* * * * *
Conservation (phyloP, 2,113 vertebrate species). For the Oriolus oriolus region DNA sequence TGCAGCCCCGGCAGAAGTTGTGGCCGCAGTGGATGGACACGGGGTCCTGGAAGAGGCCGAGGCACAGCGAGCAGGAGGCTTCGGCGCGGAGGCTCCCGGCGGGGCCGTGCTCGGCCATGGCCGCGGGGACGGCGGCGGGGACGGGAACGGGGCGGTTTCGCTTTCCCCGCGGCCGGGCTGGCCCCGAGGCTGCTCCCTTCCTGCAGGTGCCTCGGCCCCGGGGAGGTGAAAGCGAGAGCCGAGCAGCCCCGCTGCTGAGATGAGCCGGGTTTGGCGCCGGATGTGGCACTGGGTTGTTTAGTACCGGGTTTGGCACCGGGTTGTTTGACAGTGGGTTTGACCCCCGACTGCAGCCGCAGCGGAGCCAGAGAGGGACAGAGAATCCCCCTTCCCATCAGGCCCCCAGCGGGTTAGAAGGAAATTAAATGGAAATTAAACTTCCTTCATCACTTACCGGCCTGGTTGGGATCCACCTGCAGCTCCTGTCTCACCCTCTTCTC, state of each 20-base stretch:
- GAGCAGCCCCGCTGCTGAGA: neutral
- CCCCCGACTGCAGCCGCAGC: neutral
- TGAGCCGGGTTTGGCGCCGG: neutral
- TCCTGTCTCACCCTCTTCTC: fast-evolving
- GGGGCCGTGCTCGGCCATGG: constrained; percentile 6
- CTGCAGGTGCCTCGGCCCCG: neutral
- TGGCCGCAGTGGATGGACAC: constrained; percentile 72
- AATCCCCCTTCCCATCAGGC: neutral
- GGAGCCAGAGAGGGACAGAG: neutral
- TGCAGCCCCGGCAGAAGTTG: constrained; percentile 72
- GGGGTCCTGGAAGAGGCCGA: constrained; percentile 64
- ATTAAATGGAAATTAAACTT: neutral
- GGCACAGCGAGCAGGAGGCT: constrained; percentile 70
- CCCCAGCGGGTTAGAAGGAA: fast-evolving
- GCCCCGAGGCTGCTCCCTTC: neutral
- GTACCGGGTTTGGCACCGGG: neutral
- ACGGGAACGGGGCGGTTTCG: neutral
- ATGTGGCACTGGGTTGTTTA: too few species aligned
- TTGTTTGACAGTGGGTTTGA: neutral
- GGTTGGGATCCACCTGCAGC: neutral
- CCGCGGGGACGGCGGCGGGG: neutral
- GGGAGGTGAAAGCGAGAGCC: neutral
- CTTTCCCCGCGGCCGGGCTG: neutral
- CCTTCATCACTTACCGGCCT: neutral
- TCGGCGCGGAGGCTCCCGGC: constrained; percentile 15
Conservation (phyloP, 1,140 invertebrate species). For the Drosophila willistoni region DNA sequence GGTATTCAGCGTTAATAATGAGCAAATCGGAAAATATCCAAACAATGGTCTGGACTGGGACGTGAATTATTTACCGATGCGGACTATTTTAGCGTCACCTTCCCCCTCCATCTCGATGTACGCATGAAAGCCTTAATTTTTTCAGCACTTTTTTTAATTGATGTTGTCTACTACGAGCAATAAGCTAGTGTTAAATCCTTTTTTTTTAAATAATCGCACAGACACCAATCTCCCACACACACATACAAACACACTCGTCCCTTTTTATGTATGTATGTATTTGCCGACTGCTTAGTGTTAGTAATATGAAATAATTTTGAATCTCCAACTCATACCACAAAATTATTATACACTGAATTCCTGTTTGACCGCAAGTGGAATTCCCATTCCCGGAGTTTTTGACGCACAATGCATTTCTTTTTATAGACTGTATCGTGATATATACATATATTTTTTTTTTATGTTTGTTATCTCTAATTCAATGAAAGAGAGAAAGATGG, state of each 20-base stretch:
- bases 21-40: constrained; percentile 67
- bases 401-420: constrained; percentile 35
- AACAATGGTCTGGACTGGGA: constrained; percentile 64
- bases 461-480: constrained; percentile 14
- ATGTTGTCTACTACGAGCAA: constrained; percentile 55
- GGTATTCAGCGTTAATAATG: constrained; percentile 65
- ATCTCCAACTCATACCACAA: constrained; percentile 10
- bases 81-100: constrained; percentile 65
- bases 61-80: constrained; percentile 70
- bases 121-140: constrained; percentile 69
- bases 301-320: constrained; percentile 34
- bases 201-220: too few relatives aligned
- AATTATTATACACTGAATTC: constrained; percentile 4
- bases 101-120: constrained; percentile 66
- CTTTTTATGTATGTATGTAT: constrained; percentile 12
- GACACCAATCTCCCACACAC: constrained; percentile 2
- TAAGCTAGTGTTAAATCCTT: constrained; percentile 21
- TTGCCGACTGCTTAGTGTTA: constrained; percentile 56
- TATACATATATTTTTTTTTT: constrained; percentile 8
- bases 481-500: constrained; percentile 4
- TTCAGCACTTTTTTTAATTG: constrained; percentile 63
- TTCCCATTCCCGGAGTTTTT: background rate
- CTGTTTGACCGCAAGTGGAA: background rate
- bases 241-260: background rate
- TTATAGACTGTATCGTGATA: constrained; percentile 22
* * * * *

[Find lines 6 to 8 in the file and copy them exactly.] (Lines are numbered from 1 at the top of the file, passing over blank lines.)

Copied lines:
- GGGGCCGTGCTCGGCCATGG: constrained; percentile 6
- CTGCAGGTGCCTCGGCCCCG: neutral
- TGGCCGCAGTGGATGGACAC: constrained; percentile 72